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Jim Casey’s ALA Council Report

This is a report on ALA Council from Jim Casey, ALA Councilor at Large, PUBLIB member, and director of the Oak Lawn (IL) Public Library. Jim does such a thorough job with his ALA reports that I really can’t top what he has to say (even when I disagree with him–and we sat next to one another but couldn’t have been farther apart on the Cuba issue). Useful and insightful. Thanks, Jim!

ALA MIDWINTER MEETING in San Diego, California, January 8-14, 2004
Notes prepared by James B. Casey

This was the first Mid Winter Meeting in San Diego for Diane and I and the weather and program itself were excellent. As of the end of business on Monday, attendance at this Mid Winter was at 10,788, a full 26.7% behind the 13,664 recorded for by the same period at Mid Winter
2003 in Philadelphia. Although a beautiful location and near to the Los Angeles area, San Diego isn’t within reasonable driving distance of as many very large cities as is Philadelphia — New York, Baltimore, Washington, Newark, Boston and even Pittsburgh and Cleveland (from which
I drove with a carload of impoverished colleagues back in 1982).
Vendors made some ominous noises about low floor traffic in the exhibits and are reviewing their attendance at future Mid Winter Meetings.

OLPL Trustees Shirley Barrett and Marian Sullivan continued their service on ALTA Committees and joined us for a pleasant dinner on the evening of January 10. (ALTA = Association for Library Trustees and
Advocates) Diane continued in her position as Chair of CCS Policy and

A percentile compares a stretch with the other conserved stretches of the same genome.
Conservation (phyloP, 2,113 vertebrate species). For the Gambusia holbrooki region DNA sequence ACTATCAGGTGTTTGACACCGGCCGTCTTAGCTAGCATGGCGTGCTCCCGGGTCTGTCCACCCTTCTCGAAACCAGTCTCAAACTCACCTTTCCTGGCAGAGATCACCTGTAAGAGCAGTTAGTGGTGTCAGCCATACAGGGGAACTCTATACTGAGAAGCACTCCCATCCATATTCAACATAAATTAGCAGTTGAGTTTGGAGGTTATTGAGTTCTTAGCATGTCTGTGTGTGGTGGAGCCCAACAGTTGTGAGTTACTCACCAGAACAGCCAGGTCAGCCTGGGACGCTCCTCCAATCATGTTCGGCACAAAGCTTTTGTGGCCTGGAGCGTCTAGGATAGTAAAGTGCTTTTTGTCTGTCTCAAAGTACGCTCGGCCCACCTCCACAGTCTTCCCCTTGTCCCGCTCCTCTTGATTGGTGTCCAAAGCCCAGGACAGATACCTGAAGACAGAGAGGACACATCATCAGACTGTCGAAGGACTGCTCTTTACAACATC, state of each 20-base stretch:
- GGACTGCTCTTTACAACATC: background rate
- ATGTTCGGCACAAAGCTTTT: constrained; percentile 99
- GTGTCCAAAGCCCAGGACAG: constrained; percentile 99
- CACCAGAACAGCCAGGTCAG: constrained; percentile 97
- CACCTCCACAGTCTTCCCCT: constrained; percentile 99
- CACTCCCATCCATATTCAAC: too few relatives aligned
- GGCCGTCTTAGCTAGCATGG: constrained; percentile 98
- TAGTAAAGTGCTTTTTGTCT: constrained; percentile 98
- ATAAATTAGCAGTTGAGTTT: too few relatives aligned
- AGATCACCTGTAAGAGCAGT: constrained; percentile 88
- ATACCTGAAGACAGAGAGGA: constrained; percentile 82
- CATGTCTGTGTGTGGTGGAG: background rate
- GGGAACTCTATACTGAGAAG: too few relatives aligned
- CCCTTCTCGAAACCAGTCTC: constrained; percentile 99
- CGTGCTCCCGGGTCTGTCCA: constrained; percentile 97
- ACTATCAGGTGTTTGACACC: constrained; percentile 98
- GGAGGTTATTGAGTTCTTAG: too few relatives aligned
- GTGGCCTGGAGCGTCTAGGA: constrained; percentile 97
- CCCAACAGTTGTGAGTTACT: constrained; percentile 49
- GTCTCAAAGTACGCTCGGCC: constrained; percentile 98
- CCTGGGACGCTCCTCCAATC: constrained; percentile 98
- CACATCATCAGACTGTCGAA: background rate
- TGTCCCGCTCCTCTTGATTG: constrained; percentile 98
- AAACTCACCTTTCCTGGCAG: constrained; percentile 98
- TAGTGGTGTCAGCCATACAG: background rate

Planning Committee and is the CCS representative to the ALCTS Planning Committee. (CCS = Cataloging and Classification Section. ALCTS = American Association of Library Collections and Technical Services). I began my seventh year as a Member of ALA Council and secured petition support for re-election to another three-year term as a
Councilor-at-Large (Spring 2004). Election results will be posted on
May 3.

COMMITTEE ON LEGISLATION – LEGISLATION ASSEMBLY. Following a brief meeting of the GODORT (Government Documents Round Table) Legislation Committee, the Committee on Legislation hosted its Legislative Assembly. Reports were given by members relative to issues currently facing ALA Washington Office Lobbyists. Great concern was expressed about the tendency of the Bush Administration to go beyond the normal behavior characteristic of administrations to “put their policy stamp”
on web sites and documents. It was noted that the Bush Administration
has frequently removed information provided in government studies that contradict their policy positions under the guise that such findings are